The account of Moses’ death is simple but mysterious: “So Moses the servant of the Lord died there in the land of Moab, according to the word of the Lord, and He buried him in the valley in the land of Moab opposite Beth-Peor; but no one knows the place of his burial to this day” (Deuteronomy 34:5-6).

The final measure of Moses’ long life was that he was the Lord’s servant. What better epitaph could be placed under a man of God’s name on his tombstone than “Servant of the Lord!” As Jesus defines true greatness for His disciples: “Whoever would be great among you must be your servant, and whoever would be first among you must be your slave, even as the Son of Man came not to be served but to serve, and to give His life as a ransom for many” (Matthew 20:26-28).

Regarding Moses’ departure, there is much mystery. It’s not clear whether we should translate “He buried him” or “He was buried.” Some have proposed that the Lord Himself buried Moses; that’s possible, but it can’t be proved definitively by the text. There’s an additional air of mystery in the words, “no one knows the place of his burial to this day.” If the Lord buried Moses, some have suggested that his body may not have suffered the physical decay that unavoidably follows death. In his epistle, Jude makes a passing reference to a dispute between the archangel Michael and the devil over Moses’ body (Jude 9). According to legend, when Moses died (by the kiss of God), the Lord delegated Michael to bury his body, but the devil tried to claim the body for himself. At least one version of the legend adds that Moses’ body was later “assumed” into heaven, accompanied by angels.

However intriguing this notion may be, we can’t speak with certainty. And anyway, Moses also wrote Psalm 90, and it’s more likely that the death he described as the common experience of all people was what he suffered too:

You return man to dust and say, “Return, O children of man!” You sweep them away as with a flood; they are like a dream, like grass that is renewed in the morning: in the morning it flourishes and is renewed; in the evening it fades and withers. The years of our life are seventy, or even by reason of strength eighty; yet their span is but toil and trouble; they are soon gone, and we fly away (Psalm 90:3,5,6,10).

Moses lived well beyond eighty years. Yet even at 120 years, his eyesight was keen and his physical strength unimpaired up until the day that he died.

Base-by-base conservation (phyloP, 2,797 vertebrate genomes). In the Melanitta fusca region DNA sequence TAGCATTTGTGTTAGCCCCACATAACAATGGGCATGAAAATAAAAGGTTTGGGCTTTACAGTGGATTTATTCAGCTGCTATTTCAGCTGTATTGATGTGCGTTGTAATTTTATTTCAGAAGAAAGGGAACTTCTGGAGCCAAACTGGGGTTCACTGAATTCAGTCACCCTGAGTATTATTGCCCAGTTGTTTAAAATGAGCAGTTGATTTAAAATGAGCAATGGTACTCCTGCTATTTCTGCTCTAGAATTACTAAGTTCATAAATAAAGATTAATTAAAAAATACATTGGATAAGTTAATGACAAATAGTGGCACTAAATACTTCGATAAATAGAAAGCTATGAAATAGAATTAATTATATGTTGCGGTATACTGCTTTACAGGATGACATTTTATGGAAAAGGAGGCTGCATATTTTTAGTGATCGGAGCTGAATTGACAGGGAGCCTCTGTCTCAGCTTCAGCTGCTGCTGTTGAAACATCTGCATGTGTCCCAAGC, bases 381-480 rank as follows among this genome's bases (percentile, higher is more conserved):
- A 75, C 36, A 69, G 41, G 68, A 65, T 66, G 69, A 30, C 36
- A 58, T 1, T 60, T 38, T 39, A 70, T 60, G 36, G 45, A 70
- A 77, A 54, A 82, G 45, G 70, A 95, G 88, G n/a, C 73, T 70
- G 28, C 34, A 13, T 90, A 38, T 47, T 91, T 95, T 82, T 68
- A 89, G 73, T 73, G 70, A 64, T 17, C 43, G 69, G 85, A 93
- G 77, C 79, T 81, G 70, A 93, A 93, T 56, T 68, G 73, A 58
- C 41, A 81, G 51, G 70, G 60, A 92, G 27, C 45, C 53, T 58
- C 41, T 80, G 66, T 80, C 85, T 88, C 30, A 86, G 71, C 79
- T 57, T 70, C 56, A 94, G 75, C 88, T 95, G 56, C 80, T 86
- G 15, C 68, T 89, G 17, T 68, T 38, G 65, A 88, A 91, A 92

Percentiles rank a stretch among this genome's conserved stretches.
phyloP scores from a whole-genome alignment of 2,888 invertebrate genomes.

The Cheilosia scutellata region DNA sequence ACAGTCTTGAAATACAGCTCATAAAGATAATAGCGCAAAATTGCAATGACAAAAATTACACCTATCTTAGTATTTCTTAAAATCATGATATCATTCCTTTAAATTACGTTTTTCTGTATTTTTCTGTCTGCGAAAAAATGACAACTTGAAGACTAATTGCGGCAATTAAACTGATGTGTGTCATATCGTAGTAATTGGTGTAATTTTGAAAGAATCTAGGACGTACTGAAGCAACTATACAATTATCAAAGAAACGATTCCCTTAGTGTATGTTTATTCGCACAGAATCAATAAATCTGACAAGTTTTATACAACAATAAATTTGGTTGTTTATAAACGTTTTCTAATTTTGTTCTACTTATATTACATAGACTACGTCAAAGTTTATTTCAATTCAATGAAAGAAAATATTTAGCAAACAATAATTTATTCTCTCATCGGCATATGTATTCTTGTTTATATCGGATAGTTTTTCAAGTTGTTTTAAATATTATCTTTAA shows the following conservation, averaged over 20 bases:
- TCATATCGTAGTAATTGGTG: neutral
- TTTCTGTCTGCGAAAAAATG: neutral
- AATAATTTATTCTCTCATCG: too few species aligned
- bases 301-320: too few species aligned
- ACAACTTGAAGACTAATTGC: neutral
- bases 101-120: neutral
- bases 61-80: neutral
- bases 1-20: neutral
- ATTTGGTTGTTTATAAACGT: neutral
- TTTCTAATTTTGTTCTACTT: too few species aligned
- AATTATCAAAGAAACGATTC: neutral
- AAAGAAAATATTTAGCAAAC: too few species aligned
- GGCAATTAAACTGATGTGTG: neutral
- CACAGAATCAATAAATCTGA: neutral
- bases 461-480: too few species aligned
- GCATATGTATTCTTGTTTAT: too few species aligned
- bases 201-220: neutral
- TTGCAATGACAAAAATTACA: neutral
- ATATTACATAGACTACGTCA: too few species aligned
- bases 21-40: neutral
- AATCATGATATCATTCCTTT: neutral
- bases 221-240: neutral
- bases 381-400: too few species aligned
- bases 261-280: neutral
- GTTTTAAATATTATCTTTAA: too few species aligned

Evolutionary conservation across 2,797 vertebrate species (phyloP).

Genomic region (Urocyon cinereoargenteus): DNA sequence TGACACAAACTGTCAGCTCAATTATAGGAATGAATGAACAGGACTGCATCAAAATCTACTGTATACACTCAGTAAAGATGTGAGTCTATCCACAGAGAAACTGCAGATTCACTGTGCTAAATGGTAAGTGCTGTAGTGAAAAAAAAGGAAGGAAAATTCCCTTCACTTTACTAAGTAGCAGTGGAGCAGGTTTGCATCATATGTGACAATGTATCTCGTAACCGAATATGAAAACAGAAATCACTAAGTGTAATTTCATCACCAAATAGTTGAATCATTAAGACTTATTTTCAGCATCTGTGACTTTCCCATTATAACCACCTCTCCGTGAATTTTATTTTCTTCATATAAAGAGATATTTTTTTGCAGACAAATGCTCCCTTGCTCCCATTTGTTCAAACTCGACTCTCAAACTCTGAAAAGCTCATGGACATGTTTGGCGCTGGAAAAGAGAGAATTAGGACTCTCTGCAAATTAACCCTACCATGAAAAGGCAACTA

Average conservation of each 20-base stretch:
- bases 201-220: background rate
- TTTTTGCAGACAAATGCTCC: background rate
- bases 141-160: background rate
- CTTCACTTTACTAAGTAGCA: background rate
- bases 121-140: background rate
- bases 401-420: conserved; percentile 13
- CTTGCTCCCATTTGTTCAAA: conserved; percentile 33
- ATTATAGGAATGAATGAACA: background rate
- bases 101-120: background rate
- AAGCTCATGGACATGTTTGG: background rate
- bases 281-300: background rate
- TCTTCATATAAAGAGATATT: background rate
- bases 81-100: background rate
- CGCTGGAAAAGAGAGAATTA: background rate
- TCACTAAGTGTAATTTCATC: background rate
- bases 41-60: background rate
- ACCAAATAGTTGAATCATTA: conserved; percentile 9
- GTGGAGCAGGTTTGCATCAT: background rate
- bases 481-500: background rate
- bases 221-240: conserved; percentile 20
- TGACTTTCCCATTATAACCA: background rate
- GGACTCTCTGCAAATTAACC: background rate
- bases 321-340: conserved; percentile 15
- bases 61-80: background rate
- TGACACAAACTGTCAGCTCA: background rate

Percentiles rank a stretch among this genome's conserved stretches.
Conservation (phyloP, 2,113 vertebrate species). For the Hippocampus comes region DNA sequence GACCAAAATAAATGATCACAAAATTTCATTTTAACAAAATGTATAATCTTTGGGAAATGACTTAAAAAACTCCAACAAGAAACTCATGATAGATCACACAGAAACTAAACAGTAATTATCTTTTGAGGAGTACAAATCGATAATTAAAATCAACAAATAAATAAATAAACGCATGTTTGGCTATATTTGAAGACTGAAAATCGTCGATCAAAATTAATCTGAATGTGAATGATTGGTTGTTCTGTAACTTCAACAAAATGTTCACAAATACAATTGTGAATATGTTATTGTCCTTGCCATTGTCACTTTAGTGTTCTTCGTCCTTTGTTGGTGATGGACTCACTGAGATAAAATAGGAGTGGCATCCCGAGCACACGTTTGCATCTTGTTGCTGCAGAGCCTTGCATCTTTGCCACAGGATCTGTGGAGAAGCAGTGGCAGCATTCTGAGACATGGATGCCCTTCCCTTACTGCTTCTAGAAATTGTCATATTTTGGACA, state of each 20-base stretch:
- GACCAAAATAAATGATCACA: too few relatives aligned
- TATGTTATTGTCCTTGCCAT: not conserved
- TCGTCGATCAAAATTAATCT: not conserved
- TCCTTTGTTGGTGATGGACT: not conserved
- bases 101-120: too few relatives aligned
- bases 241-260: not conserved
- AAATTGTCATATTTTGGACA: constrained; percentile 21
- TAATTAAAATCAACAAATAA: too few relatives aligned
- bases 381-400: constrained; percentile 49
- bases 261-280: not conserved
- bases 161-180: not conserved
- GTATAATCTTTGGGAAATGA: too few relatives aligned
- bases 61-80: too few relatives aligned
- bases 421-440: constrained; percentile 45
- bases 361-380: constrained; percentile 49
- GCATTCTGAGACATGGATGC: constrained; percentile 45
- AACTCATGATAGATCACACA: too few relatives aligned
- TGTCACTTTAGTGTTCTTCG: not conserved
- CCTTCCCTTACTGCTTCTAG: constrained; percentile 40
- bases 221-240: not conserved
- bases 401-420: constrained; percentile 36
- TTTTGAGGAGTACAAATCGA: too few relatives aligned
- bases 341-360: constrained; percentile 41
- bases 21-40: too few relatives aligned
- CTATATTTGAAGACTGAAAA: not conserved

Moses’ service to the Lord was unique because he enjoyed a more intimate relationship with the Lord than any Old Testament prophet before or after him. “The Lord used to speak to Moses face to face, as a man speaks to his friend” (Exodus 33:11). The Lord explained this special relationship to Moses and Aaron:

If there is a prophet among you, I the Lord make myself known to him in a vision; I speak with him in a dream. Not so with my servant Moses. He is faithful in all My house. With him I speak mouth to mouth, clearly, and not in riddles, and he beholds the form of the Lord” (Numbers 12:6–8a).

Before his departure, Moses spoke of a prophet who was to come: “The Lord your God will raise up for you a prophet like me from among you, from your brothers—it is to Him you shall listen” (Deuteronomy 18:15). Little did Moses realize that the climb to the top of the mountain on the day of his death would be the precursor of another climb up another mountain to proclaim the departure of that even greater Prophet for the salvation of the human race.

That’s where we find him in our Gospel. Jesus takes Peter, James, and John along as He goes up onto a mountain to pray. As Jesus prays, He is transfigured and appears in heavenly glory. Moses and Elijah appear and speak with Him. We don’t know much about the specifics of the conversation. Luke doesn’t give us a verbatim account, but he does tell us they spoke concerning “His departure.” The Greek brings more to mind. They talked about His “exodus.”

This was not the first time Jesus talked about His departure in Jerusalem. Earlier in the same chapter Jesus spoke of His death and resurrection (9:21-22). He also spoke about the death of all who would follow Him (9:23-25). The connection between these departures and the Old Testament Exodus are obvious and worth noting. As God’s central act of deliverance before Jesus, the Exodus from Egypt meant liberation from bondage and hope for a future. Jesus’ departure in Jerusalem accomplished this and more for all who depart in faith in Him.

Which brings us back to the conversation on the mountain on the day of Transfiguration. What do you suppose that Jesus spoke about with the prophets? While we can’t be sure, I think that we can imagine the types of things they may have discussed. Perhaps Jesus told them about the difficulties He was preparing to endure in His passion. Maybe they asked Jesus how He was going to do it.

Perhaps Jesus was telling them about how the disciples—including the three with Him—would all run away. About how they would promise to stay with Him, but then how their fears would rise up and about how He would suffer alone.

Perhaps Jesus was telling them about why He was willing to endure the coming sufferings: Maybe He spoke of His love for creation, His love for all people, His great desire to restore all things. Maybe He let Moses and Elijah in on the secret—that by dying and rising He would conquer death for all time. Maybe Jesus was helping the two of them see this had been His plan from the beginning and how they (Moses and Elijah) were part of a much larger story.